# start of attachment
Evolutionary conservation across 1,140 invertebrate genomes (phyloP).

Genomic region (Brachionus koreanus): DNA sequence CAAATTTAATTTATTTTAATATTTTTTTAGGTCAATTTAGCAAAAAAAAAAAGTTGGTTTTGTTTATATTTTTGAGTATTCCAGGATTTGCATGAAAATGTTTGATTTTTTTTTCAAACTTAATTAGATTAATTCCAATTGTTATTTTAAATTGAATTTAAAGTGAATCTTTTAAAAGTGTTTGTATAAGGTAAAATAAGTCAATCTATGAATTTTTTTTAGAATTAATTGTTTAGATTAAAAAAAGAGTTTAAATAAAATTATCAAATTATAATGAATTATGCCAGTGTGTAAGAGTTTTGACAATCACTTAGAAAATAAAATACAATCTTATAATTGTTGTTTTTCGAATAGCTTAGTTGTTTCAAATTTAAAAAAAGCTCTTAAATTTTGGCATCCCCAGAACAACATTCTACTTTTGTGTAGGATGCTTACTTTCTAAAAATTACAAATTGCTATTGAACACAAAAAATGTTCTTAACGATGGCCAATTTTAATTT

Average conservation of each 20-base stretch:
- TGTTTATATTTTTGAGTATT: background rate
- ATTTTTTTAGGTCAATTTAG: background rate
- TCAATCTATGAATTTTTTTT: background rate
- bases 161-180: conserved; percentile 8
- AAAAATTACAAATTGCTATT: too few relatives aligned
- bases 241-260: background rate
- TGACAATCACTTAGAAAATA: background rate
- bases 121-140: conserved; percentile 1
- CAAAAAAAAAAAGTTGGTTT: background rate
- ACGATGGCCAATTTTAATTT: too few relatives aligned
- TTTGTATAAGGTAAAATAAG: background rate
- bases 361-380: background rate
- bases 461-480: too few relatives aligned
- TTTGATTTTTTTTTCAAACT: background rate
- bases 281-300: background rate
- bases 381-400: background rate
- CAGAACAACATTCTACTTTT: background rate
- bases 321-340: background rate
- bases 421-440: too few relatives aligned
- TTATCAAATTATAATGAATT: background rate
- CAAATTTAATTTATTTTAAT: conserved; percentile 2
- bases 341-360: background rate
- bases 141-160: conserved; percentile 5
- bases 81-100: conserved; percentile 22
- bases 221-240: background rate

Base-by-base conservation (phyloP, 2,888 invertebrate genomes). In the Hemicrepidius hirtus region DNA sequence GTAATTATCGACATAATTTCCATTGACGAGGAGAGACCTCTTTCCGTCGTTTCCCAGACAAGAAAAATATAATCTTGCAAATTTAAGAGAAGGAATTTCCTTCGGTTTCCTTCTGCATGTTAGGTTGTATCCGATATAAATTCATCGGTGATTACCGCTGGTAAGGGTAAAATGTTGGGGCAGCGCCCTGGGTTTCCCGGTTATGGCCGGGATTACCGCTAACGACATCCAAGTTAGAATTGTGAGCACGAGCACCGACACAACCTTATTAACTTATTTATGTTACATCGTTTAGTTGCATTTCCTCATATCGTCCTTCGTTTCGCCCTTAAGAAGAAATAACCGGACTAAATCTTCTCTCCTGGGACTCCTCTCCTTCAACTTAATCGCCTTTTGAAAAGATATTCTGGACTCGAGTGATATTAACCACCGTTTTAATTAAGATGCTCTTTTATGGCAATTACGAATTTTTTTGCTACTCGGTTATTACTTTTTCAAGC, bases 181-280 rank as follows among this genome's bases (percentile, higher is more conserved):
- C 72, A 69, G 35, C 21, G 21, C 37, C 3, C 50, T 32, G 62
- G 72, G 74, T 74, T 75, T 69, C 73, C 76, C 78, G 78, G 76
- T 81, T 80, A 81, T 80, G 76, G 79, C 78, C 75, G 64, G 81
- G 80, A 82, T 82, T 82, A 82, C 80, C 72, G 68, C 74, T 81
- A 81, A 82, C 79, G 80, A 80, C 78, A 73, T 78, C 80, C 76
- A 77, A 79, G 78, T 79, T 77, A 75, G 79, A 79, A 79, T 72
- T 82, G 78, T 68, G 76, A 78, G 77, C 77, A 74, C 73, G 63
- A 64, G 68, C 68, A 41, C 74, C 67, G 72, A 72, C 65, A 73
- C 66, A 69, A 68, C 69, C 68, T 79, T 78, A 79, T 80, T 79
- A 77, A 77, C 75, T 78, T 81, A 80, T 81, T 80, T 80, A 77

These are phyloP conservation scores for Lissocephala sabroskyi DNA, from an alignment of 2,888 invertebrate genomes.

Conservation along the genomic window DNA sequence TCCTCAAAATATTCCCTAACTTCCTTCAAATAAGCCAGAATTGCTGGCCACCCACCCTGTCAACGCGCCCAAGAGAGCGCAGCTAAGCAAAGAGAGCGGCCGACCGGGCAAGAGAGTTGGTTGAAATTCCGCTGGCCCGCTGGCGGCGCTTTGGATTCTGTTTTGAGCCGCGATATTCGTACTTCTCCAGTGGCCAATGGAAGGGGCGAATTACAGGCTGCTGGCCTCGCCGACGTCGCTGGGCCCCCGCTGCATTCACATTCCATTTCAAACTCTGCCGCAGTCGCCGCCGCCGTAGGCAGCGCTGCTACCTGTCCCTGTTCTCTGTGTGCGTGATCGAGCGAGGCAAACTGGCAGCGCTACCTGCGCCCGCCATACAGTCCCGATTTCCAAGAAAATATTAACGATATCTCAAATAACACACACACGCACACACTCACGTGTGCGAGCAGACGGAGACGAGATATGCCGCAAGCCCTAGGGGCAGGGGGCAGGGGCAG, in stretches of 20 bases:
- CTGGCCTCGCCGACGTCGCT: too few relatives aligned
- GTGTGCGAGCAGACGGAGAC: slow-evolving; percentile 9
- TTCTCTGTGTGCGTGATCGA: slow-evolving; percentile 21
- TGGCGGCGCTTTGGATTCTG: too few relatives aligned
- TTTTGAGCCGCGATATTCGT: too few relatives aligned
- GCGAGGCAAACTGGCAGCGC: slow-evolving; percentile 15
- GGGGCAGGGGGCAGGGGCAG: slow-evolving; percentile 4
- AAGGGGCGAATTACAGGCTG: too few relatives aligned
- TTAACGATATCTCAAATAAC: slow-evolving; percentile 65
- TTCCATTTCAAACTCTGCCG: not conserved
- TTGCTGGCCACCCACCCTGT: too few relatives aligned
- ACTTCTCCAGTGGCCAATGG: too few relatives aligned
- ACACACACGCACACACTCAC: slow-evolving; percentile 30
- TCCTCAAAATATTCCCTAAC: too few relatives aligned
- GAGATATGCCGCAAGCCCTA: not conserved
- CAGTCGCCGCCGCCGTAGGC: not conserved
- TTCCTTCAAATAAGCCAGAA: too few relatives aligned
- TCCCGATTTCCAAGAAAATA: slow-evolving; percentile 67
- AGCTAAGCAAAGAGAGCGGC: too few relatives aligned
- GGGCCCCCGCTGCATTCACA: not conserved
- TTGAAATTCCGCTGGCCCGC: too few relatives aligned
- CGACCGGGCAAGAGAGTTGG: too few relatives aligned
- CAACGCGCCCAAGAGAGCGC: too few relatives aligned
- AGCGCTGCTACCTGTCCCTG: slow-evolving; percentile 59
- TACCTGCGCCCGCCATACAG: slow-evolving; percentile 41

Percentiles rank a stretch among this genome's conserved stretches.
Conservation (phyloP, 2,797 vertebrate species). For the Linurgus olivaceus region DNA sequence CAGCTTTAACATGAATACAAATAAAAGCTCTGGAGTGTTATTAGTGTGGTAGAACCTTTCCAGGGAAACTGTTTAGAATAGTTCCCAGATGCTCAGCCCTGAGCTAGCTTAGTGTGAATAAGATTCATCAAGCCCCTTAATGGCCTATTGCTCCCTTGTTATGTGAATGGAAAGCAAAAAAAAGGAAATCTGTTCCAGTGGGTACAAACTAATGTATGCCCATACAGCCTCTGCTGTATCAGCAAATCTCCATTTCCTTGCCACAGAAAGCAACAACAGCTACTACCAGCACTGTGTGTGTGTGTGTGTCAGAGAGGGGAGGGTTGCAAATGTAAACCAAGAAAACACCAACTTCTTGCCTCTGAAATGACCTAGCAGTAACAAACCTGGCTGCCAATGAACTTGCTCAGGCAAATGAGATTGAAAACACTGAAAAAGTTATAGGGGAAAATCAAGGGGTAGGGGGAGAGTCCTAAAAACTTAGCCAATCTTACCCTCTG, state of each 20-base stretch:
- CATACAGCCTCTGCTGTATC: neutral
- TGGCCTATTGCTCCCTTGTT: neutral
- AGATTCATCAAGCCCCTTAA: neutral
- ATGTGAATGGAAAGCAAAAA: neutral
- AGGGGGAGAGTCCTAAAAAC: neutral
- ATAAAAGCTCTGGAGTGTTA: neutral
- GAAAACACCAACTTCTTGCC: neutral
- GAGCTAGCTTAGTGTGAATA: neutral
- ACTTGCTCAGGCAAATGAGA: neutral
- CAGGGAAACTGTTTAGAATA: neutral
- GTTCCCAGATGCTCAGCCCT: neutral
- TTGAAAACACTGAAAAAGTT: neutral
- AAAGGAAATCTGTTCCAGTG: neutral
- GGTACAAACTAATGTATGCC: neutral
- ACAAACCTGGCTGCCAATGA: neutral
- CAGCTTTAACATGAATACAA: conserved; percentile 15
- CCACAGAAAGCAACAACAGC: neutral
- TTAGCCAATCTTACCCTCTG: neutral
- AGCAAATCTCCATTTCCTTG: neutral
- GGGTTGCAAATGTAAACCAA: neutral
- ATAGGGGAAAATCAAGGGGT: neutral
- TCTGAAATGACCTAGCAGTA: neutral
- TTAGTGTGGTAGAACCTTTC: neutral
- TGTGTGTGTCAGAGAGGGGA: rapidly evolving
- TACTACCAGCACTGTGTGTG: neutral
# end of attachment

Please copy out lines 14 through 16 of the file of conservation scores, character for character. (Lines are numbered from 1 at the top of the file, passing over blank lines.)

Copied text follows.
- TTTGTATAAGGTAAAATAAG: background rate
- bases 361-380: background rate
- bases 461-480: too few relatives aligned